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The Desecration of Clophill Church

The Desecration of Clophill Church
Staff Writer

NICOLA CARPENTER looks at the dark myths surrounding the disused  St Mary’s Church in Clophill, Bedfordshire


Clophill a small village nestled in the Flit River Valley in Bedfordshire, first became infamous when James Hanraty chose to murder his victim Michael Gregsten near by in an A6 lay by named Deadman’s Hill.  Maybe it was this sudden connection with a violent death that brought about the desecration of the old abandoned church and its graveyard.

St Mary’s Church in Clophill is thought to be around 400 years old.  It was abandoned as a church in 1848, when it became too small to serve the village congregation and a new Victorian church was built in the centre of town.

There are several myths that surround St Mary’s Church.  It is generally believed to be a church of dark magic and orientated incorrectly.  In fact the church is orientated due east towards Jerusalem, as are many other churches in the British Isles.  Another myth is that the church is built on top of an ancient leaper colony where infected villages as well as those suffering from plague were left to die.  To date there has been no evidence found to support this.

St Mary’s Church first hit the headlines in the March of 1963.  During the night ‘satanic’ graffiti had been daubed on the church walls and  several graves had been damaged with the remains removed from the grave of the apothecary’s wife (some reports say daughter), Jenny Humberstone, who had died in 1770.  The bones were found to have been arranged on a make shift alter and the skull impaled on a metal spike.  The press at the time leapt on the supposed arrangement of the remains and stated that a dark mass, witchcraft or Satanic rituals had taken place in the church.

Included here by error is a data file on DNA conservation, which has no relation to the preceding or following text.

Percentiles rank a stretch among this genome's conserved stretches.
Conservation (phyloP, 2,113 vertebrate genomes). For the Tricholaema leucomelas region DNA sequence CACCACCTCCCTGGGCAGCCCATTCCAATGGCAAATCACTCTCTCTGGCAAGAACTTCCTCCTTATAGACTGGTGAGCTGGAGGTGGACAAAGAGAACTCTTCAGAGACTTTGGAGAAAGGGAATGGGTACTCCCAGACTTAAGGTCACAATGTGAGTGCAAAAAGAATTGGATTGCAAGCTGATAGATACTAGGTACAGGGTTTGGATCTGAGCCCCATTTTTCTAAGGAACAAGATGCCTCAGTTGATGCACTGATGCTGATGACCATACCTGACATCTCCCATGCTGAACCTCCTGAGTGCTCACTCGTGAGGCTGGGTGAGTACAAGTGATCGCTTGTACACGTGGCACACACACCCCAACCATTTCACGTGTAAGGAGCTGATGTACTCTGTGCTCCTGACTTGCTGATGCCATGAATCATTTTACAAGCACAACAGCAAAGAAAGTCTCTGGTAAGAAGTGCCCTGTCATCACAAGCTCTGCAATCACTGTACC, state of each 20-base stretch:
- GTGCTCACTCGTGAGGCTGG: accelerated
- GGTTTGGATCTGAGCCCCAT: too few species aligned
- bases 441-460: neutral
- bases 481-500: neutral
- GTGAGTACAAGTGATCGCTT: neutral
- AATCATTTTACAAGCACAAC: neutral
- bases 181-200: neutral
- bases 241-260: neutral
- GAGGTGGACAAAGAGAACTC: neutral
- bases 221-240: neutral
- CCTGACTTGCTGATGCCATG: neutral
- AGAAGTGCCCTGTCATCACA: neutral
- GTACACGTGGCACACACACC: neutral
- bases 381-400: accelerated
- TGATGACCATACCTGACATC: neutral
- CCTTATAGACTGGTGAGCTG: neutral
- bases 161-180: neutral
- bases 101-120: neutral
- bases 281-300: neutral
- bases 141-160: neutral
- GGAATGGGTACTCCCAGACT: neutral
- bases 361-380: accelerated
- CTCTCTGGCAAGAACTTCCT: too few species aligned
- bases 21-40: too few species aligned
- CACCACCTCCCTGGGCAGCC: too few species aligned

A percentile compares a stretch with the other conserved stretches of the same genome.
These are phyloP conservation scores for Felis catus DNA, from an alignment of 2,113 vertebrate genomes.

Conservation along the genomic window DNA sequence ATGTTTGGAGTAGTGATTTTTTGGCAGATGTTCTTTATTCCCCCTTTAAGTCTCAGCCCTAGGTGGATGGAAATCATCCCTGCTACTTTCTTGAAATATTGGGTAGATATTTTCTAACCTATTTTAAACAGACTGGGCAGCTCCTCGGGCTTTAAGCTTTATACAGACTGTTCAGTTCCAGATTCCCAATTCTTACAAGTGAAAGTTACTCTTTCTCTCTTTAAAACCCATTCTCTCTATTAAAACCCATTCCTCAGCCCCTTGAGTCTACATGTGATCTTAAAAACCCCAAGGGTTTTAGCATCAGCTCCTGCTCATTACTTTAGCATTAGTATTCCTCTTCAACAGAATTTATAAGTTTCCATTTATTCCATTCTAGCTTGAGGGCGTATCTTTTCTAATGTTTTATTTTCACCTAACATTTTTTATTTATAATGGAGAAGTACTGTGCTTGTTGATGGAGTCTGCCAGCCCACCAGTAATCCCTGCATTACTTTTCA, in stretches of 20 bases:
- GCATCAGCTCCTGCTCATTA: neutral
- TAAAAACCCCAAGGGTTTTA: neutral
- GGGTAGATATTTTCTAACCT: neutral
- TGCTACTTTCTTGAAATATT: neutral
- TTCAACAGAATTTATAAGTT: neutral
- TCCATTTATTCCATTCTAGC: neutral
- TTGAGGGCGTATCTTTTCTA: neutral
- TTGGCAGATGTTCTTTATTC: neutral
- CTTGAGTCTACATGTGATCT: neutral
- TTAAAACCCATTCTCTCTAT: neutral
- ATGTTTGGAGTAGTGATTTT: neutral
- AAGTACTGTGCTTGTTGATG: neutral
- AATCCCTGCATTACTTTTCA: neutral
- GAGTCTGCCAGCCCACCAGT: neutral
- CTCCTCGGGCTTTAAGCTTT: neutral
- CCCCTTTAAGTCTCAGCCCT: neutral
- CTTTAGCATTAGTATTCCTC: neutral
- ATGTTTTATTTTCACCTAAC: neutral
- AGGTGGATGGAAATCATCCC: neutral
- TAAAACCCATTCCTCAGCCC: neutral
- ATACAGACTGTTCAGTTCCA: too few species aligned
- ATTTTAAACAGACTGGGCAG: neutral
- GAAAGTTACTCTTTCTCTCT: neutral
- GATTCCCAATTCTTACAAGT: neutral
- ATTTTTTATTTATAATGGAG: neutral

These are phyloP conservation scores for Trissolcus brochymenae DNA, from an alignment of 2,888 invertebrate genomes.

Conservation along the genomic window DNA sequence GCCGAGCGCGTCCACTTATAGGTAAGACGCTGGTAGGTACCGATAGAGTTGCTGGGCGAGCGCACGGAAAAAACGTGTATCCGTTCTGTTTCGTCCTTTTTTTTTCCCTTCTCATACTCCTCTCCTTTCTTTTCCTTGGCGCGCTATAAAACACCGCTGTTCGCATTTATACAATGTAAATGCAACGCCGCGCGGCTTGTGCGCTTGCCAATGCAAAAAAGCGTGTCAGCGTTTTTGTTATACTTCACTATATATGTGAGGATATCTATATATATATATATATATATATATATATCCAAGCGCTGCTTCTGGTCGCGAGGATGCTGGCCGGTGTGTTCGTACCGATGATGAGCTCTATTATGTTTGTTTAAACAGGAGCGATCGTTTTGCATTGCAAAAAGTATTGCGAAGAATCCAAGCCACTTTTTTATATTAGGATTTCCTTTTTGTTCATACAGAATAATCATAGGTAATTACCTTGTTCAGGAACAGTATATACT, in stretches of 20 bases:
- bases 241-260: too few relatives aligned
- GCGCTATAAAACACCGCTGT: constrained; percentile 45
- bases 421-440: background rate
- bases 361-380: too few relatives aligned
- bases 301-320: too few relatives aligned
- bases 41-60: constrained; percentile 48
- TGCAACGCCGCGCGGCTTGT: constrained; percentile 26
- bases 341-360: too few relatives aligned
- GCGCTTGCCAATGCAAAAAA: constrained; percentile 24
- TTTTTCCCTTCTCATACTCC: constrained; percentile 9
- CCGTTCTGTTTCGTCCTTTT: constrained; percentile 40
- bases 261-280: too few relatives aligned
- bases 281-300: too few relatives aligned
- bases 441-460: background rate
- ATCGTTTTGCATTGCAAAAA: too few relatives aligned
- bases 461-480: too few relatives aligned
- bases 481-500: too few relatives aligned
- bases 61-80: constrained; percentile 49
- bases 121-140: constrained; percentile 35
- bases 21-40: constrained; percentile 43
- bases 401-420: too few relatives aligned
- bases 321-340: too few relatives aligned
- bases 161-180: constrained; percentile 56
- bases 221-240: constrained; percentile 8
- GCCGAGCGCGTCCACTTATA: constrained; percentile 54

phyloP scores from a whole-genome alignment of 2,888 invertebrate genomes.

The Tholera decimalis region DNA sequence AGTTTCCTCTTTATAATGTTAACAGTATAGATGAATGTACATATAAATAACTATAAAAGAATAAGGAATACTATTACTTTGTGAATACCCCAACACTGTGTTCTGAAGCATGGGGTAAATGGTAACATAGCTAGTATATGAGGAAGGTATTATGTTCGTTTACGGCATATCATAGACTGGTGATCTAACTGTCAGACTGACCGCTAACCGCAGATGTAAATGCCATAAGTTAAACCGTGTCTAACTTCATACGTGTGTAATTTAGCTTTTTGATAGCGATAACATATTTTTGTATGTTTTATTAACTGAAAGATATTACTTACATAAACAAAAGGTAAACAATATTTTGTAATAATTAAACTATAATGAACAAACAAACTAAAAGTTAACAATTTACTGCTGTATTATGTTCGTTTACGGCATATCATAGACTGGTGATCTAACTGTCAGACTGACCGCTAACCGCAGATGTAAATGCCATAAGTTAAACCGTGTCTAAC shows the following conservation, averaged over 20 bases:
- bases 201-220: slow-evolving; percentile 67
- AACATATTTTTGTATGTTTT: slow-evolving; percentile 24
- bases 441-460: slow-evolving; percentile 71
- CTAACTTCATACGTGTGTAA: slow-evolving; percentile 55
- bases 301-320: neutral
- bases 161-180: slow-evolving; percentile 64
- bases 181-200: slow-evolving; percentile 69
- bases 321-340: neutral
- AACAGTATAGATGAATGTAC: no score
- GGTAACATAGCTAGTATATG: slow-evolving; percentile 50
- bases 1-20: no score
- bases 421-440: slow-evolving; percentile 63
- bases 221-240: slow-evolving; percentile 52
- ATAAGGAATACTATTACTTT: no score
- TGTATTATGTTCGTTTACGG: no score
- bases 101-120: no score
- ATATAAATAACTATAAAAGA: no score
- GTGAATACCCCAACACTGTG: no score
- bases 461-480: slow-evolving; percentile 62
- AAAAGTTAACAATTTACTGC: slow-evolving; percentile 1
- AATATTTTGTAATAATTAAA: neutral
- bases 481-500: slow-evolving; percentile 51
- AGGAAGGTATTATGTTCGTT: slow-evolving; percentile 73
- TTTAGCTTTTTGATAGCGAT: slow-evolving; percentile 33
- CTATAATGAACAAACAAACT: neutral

The news coverage lead to more people visiting St Mary’s and further damage was done to the graves in the churchyard, including another attack on Jenny’s grave.  However as the bones had not been replaced, they found the coffin empty and proceeded to break it up and scatter it among the ruins.  Later Jenny’s remaines were re-interred in her grave and it was decided to clear the site by removing all gravestones to the edge of the graveyard.

Everything died down until midsummer’s eve 1969 when again the church and graveyard were attacked and desecrated.  The significance of midsummer’s eve lead the press to believe the vandalism had been carried out by witches.   The vicar of the new church decided to keep watch over the graveyard, but when nothing happened over the next few nights he gave up.  It was then the vandals struck again.  This time several graves were disturbed but no remains had been removed.

Again things returned to normal for the residents of Church Path until 1975 when graves were again opened and bones randomly scattered across the church floor.  Much was made of the six year gap between the attacks, but since 1979 there has been no further accounts of grave desecration .

The ruins of St Mary’s Church Clophill are now the haunt of urban explorers, paranormal investigators and the odd teenager and long shall they remain to be so.


For more creepy topics from Berkshire’s NICOLA CARPENTER, you can read her blog here.


View Comments (2)

2 Comments

  1. Kevin Gates

    3rd October 2012 at 10:15 pm

    Interesting article. I’ve explored the events of 1963 to 1975 in some detail in a new book on the old church and spoke to a number of witnesses to occult goings on up there during this time. The rector, Lewis Barker had a torrid time during his spell in Clophill from 1962-69. The 1963 incident is quite well known, but the 1975 incident on Halloween included someone being shot at by the people up at the church during an alleged black mass. The police were well aware of what was going on that night as well. It’s a fascinating place.

  2. lennon

    6th January 2014 at 11:47 am

    cool

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